SAMUEL ODUOR; Taking care of the vulnerable

Samuel Oduor is fondly referred to as Torez by friends and close family members, thanks to his obsession with football and specifically Spanish football sensation Fernando Torres. “I lost my

  • PublishedJuly 17, 2019

Samuel Oduor is fondly referred to as Torez by friends and close family members, thanks to his obsession with football and specifically Spanish football sensation Fernando Torres.

“I lost my parents when I was nine years old. My aunt who lived in Korogocho slums took me in. Life wasn’t easy as my aunt would do menial jobs in order to fend for her two children and I. Sometimes the jobs were hard to come by and during such times, I would go to Dandora dumpsite to look for food,” recounts Oduor.

The need to earn a living gnawed at young Oduor, forcing him to venture into entrepreneurship at the age of 10. Whilst searching for something to quench his hunger, he would be lucky to come across plastics and jewellery such as watches, which he sold.

The money afforded him a few ‘luxuries’ including drugs which he started using when he was 13 years old. This was quite the norm in the slums. In order to maintain this lifestyle Oduor embarked on stealing women’s handbags and even though it pricked his conscience, ‘a man got to do what a man’s got to do’, he reasoned.

“At the time, I was attending Ruaraka Primary School. I managed to complete primary school albeit with hardships. He was lucky to join Secondary school,” Oduor says retrospectively.

He was still engaging in thievery as well as doing drugs but there comes a time in a person’s life when they have to make a turnaround if they are to achieve their dreams. For Oduor, that happened when he was 16 years old. Tired of the life he was leading, he sought help at Boma Rescue Centre, which offers life skills and mentorship.

He then joined St John Catholic Church in Korogocho, which offered him a semblance of guidance.

“When I wasn’t at my aunt’s house, I would be at my grandmother’s who stayed within the same area and I remember her teaching me how to be prayerful and kind. She would give out whatever she had to others even when she had nothing and this really touched me,” he recollects.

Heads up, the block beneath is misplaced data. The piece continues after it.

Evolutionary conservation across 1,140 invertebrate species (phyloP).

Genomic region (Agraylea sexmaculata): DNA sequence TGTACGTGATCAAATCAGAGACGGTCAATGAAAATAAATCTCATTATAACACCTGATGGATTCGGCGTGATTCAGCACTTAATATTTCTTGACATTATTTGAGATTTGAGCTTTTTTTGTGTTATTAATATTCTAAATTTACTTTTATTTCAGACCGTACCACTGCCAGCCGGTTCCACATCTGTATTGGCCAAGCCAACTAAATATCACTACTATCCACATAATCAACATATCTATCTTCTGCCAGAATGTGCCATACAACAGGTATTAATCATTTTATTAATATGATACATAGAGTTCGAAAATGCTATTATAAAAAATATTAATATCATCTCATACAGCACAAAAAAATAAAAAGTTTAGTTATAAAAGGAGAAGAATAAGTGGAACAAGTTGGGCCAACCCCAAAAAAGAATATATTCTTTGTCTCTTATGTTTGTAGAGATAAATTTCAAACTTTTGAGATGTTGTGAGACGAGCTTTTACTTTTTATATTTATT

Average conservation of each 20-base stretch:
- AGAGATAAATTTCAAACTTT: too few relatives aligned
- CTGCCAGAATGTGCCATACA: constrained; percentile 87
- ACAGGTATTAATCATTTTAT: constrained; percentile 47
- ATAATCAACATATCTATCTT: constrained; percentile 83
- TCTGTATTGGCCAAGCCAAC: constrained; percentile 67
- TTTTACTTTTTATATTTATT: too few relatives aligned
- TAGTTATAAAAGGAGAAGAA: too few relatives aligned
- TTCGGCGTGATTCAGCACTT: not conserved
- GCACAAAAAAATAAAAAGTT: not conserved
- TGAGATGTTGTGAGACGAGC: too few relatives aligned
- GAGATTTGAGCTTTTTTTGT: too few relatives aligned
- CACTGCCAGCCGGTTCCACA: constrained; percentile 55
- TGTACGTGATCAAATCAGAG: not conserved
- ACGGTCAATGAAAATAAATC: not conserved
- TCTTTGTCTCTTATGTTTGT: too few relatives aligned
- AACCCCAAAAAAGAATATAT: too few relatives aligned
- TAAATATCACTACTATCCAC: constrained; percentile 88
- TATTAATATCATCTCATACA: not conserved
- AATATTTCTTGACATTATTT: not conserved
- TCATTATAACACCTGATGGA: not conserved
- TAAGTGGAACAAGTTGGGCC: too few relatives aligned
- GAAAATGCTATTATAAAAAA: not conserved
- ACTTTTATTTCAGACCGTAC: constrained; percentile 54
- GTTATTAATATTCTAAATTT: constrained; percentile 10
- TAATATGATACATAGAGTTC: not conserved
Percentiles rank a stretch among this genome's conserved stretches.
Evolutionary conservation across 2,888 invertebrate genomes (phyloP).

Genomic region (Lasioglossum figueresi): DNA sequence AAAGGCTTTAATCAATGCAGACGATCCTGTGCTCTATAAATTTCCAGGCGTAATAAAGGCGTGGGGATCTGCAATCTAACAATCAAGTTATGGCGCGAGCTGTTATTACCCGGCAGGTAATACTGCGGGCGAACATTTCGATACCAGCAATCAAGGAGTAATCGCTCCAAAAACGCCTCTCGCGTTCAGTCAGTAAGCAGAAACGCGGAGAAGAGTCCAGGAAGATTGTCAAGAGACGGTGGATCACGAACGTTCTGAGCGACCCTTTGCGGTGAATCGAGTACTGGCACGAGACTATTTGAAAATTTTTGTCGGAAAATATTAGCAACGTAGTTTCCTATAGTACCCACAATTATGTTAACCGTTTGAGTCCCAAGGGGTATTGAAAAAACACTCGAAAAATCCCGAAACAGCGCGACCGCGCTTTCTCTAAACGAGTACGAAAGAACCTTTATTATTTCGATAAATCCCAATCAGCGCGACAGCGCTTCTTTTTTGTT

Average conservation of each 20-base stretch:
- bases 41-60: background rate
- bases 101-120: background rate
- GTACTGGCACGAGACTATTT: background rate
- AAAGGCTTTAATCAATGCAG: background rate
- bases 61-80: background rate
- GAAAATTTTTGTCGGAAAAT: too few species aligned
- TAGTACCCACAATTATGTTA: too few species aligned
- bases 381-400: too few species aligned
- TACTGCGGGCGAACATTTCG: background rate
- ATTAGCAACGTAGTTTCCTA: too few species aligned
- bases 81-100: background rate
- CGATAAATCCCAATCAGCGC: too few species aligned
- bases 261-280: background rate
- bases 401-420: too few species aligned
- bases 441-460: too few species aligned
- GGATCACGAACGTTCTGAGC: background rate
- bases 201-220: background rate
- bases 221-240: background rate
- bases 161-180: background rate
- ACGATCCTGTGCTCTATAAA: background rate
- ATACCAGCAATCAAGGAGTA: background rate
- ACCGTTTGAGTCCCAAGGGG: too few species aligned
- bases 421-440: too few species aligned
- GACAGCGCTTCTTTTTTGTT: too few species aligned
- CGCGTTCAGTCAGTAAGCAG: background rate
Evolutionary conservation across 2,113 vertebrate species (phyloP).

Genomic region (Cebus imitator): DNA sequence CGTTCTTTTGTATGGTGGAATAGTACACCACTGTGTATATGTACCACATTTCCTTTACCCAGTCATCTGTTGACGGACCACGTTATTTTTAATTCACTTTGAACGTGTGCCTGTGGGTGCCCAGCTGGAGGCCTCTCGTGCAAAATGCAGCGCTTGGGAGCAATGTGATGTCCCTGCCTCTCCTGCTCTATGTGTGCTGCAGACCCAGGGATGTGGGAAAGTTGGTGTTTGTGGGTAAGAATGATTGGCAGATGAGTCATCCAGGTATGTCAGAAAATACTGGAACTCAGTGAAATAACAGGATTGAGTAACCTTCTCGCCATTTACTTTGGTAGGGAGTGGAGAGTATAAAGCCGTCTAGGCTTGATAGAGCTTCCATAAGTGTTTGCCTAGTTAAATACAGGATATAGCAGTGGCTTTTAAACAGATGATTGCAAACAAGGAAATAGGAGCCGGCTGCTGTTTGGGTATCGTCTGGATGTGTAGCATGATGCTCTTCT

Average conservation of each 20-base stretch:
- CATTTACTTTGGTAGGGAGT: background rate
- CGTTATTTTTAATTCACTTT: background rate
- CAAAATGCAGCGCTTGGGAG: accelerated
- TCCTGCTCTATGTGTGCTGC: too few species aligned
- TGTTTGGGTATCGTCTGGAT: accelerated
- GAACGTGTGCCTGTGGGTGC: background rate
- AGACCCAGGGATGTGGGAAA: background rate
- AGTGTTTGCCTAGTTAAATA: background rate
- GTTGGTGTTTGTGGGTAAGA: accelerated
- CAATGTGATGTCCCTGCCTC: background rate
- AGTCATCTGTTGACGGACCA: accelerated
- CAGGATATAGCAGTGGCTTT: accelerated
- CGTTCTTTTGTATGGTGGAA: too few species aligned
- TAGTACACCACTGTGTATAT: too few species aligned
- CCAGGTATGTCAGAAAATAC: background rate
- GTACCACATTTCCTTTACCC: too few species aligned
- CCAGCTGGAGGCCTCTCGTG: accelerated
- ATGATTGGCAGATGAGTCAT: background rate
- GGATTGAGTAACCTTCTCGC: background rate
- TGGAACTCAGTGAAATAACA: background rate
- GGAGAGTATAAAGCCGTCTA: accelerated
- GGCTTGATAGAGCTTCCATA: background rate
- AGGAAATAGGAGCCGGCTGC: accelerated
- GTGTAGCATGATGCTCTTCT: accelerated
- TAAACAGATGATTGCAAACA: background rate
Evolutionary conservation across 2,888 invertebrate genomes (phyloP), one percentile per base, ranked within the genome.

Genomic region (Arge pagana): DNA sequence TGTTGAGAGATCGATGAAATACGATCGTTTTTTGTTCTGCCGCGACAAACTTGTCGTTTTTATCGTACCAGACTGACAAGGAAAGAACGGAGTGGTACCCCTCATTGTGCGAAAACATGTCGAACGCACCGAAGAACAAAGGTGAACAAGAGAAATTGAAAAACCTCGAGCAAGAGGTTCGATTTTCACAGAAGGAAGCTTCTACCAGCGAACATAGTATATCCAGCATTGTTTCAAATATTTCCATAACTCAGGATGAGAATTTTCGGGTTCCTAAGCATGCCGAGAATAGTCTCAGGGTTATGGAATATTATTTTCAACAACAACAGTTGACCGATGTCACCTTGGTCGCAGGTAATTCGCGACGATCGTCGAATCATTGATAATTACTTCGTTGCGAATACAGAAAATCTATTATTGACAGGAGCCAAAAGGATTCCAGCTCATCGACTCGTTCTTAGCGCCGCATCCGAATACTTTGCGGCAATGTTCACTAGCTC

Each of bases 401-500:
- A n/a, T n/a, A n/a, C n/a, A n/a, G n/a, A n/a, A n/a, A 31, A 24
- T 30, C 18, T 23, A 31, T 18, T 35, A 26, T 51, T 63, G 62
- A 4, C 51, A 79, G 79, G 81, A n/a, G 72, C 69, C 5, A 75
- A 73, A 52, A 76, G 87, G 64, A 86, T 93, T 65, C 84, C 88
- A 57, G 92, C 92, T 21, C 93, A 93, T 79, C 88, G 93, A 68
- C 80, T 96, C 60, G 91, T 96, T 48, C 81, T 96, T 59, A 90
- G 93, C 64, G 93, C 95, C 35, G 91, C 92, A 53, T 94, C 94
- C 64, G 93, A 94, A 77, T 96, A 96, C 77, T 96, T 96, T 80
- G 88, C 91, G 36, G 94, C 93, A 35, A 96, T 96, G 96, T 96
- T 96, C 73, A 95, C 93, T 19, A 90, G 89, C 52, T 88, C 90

Life would suddenly offer him the much needed lifeline when he was just about to clear high school. World Vision, a humanitarian organisation, offered to give the youth in his locale vocational training so as to keep them from crime and drugs, which had hit an all-time high in the slum. The organisation had partnered with his church and that is how he came to know about the initiative.

“By then, I had developed an interest in media and so when I told them I wanted to do a communications course, they asked me to look for a college once the KCSE results were out and they would cater for the fees. I was still taking drugs and with the opportunity, I knew I had to clean up my act,” says Oduor.

It didn’t take long before he found a college and so it was that he got admitted at Kenafric College to pursue a diploma in Mass Communication with a specialisation in TV and Radio Production.

“To cater for other costs including transport and food, I dabbled as a tout. I successfully finished the course in 2006. The school gave me a small handheld camcorder to start me off in my career. I did a news story which landed me a job with the Nation Media Group as a correspondent. I also got to host a show on QTV. World Vision also contracts me to cover compelling stories on people,” he says, adding that he later on married and is currently a father to three beautiful children.